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Spatial Price Differences in China: Estimates and Implications

  • Loren Brandt
  • Carsten A. Holz

Prices differ across space: from province to province, from rural (or urban) areas in one province to rural (or urban) areas in another province, and from rural to urban areas within one province. Systematic differences in prices across a range of goods and services in different localities imply regional differences in the costs of living. If high-income provinces also have high costs of living and low-income provinces have low costs of living, the use of nominal income measures in explaining such economic outcomes as inequality can lead to misinterpretations. Income should be adjusted for costs of living. We are interested in the sign and magnitude of the adjustments needed, their changes over time, and their impact on economic outcomes in China. In this article, we construct a set of (rural, urban, total) provincial-level spatial price deflators for the years 1984–2004 that can be used to obtain provincial-level income measures adjusted for purchasing power. We provide illustrations of the significant effect of ignoring spatial price differences in the analysis of China’s economy.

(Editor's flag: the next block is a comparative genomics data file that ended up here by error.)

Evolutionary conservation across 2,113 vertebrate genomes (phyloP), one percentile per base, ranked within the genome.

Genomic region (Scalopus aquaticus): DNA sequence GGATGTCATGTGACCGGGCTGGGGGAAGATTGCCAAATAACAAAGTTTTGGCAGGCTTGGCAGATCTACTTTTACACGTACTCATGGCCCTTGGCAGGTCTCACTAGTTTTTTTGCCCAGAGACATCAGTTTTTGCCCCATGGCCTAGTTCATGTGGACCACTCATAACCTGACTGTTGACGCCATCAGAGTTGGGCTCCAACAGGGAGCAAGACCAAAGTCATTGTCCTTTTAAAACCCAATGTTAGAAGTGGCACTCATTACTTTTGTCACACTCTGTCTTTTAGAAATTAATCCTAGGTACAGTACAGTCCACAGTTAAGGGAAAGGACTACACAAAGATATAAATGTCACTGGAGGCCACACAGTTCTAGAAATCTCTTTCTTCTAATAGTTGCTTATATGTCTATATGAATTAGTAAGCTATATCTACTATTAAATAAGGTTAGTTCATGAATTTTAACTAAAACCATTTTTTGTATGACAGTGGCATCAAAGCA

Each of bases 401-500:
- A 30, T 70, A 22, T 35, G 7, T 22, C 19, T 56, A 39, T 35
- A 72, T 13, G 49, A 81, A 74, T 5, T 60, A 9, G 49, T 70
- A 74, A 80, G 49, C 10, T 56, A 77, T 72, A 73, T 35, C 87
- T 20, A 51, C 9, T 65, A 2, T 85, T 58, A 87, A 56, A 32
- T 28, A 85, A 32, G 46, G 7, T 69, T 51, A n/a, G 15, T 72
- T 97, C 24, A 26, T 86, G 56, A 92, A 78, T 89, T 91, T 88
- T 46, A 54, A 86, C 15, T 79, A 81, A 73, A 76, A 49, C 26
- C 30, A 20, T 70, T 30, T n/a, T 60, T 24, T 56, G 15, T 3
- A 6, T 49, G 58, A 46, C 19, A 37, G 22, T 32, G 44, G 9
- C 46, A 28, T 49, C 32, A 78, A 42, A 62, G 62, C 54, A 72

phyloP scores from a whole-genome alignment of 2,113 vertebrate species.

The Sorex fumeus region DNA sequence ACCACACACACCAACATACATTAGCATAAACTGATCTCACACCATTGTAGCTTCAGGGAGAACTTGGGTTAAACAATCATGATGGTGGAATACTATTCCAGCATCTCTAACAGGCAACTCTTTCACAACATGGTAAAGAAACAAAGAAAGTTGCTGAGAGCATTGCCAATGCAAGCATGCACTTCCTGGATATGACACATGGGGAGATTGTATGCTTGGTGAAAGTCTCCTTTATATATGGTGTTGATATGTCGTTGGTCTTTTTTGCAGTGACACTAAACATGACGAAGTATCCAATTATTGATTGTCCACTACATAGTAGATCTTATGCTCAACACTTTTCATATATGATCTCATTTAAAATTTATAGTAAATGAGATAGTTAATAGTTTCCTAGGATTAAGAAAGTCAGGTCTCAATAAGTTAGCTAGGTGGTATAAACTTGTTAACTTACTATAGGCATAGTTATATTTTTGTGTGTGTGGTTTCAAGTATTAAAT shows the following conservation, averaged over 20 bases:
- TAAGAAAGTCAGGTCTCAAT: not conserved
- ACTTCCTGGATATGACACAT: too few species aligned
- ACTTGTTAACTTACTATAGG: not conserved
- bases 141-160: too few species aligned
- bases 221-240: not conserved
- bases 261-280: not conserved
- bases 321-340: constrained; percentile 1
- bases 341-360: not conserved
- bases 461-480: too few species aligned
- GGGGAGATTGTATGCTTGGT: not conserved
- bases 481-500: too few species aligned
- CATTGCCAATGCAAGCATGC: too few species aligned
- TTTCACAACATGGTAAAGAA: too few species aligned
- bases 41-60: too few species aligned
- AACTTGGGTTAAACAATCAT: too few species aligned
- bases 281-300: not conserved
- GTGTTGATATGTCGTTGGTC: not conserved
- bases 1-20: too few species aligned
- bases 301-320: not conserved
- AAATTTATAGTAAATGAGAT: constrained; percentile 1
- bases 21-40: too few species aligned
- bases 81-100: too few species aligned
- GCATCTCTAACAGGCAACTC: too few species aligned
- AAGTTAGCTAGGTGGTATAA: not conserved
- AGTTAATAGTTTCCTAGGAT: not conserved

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File URL: http://www.journals.uchicago.edu/cgi-bin/resolve?id=doi:10.1086/505722
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Article provided by University of Chicago Press in its journal Economic Development and Cultural Change.

Volume (Year): 55 (2006)
Issue (Month): ()
Pages: 43-86

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Handle: RePEc:ucp:ecdecc:v:55:y:2006:p:43-86
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  1. Irving B. Kravis & Robert E. Lipsey, 1988. "National Price Levels and the Prices of Tradables and Nontradables," NBER Working Papers 2536, National Bureau of Economic Research, Inc.
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